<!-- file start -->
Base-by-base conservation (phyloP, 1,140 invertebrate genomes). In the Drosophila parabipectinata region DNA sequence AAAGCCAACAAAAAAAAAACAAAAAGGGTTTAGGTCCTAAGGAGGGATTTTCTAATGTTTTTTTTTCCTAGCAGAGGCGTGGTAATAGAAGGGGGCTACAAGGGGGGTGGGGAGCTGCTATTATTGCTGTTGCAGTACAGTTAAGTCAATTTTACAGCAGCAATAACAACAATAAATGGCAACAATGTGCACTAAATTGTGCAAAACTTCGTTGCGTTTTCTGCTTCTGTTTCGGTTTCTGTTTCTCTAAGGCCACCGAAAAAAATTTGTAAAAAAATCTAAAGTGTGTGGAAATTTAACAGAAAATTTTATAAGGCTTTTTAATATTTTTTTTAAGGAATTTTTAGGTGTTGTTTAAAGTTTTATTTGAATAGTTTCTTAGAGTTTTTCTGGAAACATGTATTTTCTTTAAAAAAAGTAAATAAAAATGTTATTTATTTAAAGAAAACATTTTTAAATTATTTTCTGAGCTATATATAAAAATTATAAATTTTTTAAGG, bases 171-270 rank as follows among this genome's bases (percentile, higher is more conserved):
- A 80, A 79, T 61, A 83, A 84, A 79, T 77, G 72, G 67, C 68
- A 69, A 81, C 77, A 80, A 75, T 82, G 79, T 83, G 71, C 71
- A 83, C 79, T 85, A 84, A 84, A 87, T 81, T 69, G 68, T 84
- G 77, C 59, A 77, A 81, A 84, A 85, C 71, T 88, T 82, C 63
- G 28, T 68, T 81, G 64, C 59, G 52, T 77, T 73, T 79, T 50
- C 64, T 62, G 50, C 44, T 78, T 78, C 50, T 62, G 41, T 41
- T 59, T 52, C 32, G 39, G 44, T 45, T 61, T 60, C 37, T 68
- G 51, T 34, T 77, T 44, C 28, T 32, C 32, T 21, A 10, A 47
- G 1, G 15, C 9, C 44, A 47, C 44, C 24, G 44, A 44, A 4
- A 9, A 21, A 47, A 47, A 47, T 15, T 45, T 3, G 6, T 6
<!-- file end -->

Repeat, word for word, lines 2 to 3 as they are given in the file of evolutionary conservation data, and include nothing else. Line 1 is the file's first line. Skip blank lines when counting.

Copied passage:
- A 80, A 79, T 61, A 83, A 84, A 79, T 77, G 72, G 67, C 68
- A 69, A 81, C 77, A 80, A 75, T 82, G 79, T 83, G 71, C 71